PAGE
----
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African Journal of Food, Agriculture, Nutrition and Development
Rural Outreach Program
ISSN: 1684-5358
EISSN: 1684-5374
Vol. 16, No. 1, 2016, pp. 1-16
Bioline Code: nd16013
Full paper language: English
Document type: Comment
Document available free of charge

African Journal of Food, Agriculture, Nutrition and Development, Vol. 16, No. 1, 2016, pp. 1-16

Kwarteng, J. A. & Naibakelao, Deola


Developing nations in Africa are not shielded from the pressures of a globalized competitive agricultural marketplace. With an appreciable bulk of her people deriving livelihoods from diverse agricultural enterprises, these nations must respond to important contemporary issues shaping global agriculture. Farmers from such nations, including Ghana, will be able to improve their participation in the competitive local, regional and global agricultural marketplace if the appropriate agricultural technologies and extension information support are available. To achieve this, a new breed of agricultural extension graduates who can respond to current and emerging challenges in agriculture and interface effectively with farmers must be produced through responsive extension education and training. While extension education can produce effective extensionists to hasten agricultural development, budgetary constraints make it difficult for most African governments to successfully and sustainably implement such educational programs. However, public-private partnership (PPP) initiatives offer a way out of this financial dilemma. Beginning in 1993, the Sasakawa Africa Fund for Extension Education (SAFE) worked with the University of Cape Coast (UCC) in Ghana to develop an innovative extension education program through a public private partnership. The program, comprising a BSc. and Diploma components, was designed to respond to the myriad of challenges facing higher agricultural extension education in Ghana. A key practical feature of the curricula is the “Supervised Enterprise Projects” (SEPS), which enable students to work with relevant stakeholders to identify and tackle agricultural problems in farming communities through experiential extension approaches and action research. The SAFE-UCC initiative fulfils important education goals such as: expanding and improving access; ensuring quality and relevance; ensuring funding and mobilizing resources for sustainability; building partnerships and linkages; and promoting international co-operation. The paper discusses the underlying conditions for a successful public private partnership in agricultural and extension education and sheds light on the impacts, lessons learned and challenges.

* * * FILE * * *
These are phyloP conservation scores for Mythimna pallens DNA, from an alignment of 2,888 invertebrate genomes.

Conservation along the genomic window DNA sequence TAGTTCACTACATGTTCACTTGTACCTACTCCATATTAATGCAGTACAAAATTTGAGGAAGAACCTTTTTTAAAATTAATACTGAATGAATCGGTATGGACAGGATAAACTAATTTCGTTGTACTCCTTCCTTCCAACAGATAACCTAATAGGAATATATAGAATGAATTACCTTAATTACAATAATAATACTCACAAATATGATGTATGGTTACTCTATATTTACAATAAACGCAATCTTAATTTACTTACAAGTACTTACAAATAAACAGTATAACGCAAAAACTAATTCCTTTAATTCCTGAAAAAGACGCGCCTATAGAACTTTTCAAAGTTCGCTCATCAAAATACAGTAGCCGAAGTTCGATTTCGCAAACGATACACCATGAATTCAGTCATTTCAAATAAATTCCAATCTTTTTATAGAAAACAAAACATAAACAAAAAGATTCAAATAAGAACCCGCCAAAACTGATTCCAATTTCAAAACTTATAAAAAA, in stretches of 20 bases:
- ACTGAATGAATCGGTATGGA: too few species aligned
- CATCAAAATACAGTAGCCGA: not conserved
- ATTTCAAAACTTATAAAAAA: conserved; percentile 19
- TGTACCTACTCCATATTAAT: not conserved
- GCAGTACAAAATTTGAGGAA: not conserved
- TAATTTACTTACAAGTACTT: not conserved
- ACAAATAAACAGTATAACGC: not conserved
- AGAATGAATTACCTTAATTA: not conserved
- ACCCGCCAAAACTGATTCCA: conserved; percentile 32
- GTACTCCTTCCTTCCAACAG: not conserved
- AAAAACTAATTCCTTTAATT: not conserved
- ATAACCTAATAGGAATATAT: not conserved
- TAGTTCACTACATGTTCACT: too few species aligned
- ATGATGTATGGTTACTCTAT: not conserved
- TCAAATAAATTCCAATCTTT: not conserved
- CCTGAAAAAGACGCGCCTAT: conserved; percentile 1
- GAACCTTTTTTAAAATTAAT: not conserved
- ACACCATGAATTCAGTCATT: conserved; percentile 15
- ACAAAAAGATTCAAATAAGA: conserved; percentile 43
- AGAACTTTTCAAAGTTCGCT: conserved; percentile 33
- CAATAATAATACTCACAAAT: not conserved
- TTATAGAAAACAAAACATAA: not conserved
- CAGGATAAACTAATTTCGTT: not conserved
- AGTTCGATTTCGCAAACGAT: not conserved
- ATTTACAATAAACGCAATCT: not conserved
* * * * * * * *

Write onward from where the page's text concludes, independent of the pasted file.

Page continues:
public private partnership; agricultural extension education; agricultural development; impacts; Ghana

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